Today, I replaced the front brake pads and wanted to share my notes with those that may want to do the same. First, before you do anything, purchase a 9mm allen wrench. I am 95 percent sure that you do do not have one. I spent about 2 hours trying to find it but did find one at Sears; Harbor Freight and NAPA just shrugged their corporate shoulders although both had a 8mm and a 10mm. Since the hybrid does the regenerative braking, you have to turn that off before you start. I have read that the system attempts to electrically increase the brake pressure and that this could create a lot of problems if you have the caliper off when it decides to add pressure. So first step is to turn this off. The owner's manual suggests that you can hold the brake pedal down while you turn the ignition on and off 3 times within 3 seconds and that this will turn it off. I tried seven times and this did not work for me. The service manual had another approach which involved disconnecting the 12v battery in the engine compartment and pulling fuse 24 and 31 (both 50A) from the fuse box in the engine compartment. That worked fine for me. Next problem was that both wheels were frozen to hub after removing the wheel bolts. I have my tires rotated every 10K miles, so I was a little surprised that they were frozen. Easily solved with a breaker bar used as a pry bar but shows the importance of using antiseize or LPS3 on the back of the wheels each time you take them off; I wish my Ford dealer had done that last time since it could be dificult to do if it occurs when you have a flat tire with no breaker bar. Now you have to remove a clip spring on the front of the caliper. I used a large screwdriver and a lot of pressure to remove. I wore safety glasses since the spring can pop off and hit you in the eye. To remove the calipers, you have to remove two plastic caps on back and use that 9mm allen wrench to remove the pins. My pins obviously needed greasing so I coated them with some Permatex silicone grease designed for brake lubrication. Insert the pad on the front of the disk and remove the other pad from the caliper piston since it is held on with a spring and replace with the new one. You will need to use a C clamp or a very large adjustable wrench to compress the piston a little so that the caliper parts fit together. Assemble everything including the pins, caps, and front spring. Keep the caliper suspended during the repair; you do not want to just let it hang from the brake hose. When I was finished with the repair, I reinstalled the fuses and reconnected the battery. The brake pressure pump activated as it normally does but ran a few seconds longer than normal. I became a little nervous when I noticed that the brake pedals were a little soft and the brake light was on on the dash. I remembered that there was a brake calibration process that I had to do. With the car in park, you have to fully depress the brake pedal and turn the ignition on and then off. When I shifted into reverse from park, the brake light went out and the brakes worked fine.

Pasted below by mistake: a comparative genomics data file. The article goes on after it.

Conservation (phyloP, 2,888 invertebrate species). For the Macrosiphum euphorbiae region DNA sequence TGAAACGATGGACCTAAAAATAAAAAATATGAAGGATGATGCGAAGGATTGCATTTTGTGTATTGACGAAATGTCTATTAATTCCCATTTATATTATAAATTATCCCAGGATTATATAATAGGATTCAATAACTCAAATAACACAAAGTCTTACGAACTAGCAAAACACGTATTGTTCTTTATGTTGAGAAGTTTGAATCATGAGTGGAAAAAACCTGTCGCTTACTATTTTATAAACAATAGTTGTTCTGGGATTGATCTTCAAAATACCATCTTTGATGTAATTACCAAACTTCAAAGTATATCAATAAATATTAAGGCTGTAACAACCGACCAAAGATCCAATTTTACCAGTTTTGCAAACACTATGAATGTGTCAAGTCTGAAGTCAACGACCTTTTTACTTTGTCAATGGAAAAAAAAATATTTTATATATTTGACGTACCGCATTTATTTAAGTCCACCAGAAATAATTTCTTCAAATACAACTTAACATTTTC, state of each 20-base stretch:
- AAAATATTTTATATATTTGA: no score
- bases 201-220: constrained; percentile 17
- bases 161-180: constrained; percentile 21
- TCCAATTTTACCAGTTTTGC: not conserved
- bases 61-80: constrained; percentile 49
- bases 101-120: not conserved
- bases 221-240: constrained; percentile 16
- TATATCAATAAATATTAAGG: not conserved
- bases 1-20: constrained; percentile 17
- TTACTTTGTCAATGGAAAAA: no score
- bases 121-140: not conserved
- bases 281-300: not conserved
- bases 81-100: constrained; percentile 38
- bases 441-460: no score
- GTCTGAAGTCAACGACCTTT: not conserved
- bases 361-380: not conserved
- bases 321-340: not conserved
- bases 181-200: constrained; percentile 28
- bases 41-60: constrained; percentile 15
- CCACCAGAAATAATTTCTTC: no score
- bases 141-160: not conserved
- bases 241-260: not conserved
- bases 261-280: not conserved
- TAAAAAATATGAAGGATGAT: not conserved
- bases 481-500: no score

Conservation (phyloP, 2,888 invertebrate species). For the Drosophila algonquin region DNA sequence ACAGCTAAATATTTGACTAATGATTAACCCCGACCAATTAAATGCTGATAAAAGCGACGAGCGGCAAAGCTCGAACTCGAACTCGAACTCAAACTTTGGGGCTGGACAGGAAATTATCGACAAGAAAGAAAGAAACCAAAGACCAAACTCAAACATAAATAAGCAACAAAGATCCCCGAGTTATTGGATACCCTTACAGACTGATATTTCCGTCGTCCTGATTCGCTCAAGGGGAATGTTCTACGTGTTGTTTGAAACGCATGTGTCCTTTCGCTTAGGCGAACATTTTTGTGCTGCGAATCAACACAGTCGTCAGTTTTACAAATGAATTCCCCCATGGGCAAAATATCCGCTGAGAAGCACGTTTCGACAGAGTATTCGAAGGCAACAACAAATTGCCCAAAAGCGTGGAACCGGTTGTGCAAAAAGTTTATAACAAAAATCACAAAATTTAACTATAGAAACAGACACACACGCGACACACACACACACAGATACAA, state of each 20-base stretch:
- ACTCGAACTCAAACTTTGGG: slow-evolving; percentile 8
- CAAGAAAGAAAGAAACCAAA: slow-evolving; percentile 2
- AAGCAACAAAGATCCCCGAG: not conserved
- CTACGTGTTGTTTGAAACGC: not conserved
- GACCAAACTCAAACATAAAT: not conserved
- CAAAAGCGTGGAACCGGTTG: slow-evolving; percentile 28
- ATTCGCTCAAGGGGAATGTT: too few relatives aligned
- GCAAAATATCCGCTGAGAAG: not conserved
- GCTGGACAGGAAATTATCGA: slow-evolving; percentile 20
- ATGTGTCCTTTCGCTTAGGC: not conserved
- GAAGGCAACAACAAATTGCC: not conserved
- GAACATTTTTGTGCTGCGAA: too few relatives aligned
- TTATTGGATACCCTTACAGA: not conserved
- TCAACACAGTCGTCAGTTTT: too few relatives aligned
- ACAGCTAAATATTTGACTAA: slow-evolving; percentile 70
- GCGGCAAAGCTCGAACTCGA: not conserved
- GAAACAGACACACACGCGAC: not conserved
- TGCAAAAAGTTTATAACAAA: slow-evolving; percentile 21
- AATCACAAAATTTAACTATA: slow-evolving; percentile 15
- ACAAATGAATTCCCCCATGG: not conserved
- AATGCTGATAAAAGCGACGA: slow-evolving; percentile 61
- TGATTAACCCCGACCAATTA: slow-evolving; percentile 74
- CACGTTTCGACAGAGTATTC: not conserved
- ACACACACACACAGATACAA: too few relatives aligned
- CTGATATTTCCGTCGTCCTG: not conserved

I am in suspense,, Where did you actually find the 9mm? was it in the library with Colonel Mustard?.
Good write up too thanks. can I assume it finally warmed up up there? We had 50 yesterday in St Louis, WooHoo!
Sears had two Allen wrench sets that included the 9mm. The one I bought was about $20 and they had another larger set for about $35 that had it. NAPA and Habor Freight staff tried to help but their sets skipped the 9mm but seemed to have every other size. None of the ones I had would fit. The ones that Sears had were the L-shaped and not the socket type. Of course, with the L shaped, you cannot use a torque wrench so I guessed at how tight to get it.
Went to the dealer today. Would not sell me new brakes even though I asked for them. Said that the pads looked "brand new" and the wife must have already replaced them. I DON'T HAVE A WIFE!
9mm of pad on the rear and 8mm of pad on the fronts at about 124,000 miles. I'm such a gentle driver that excessive rust built up on the rotors and that was making the grinding sounds. It took a lot to wear it off. I had to get to 55 MPH, put the car in N to disable regen and force brake pads only, and stop from 55 MPH to zero "briskly" 4 or 5 times to get my rotors "clean & polished" and sure enough, all brake noise went away. Simple as that.
With gentle driving, the stock pads might indeed last the life of the vehicle.
My rear pads are gone and need a replacement at ~124,000 miles.
I started to hear grinding from the rear, and there are gentle score marks on one rear disc.
I'm considering doing all four just as PM.
Last edited by gpsman1; 03-05-2011 at 11:17 PM.
Reason: new info
I have 89,500 on my original brake pads, and they still look brand new. I guess it depends more on how the vehicle is driven (city vs highway). Previous owner on mine was majority highway, where mine is majority city (wonderful Chicago drivers have a dramatic effect on that). I bet I will be replacing them at 100,000 miles.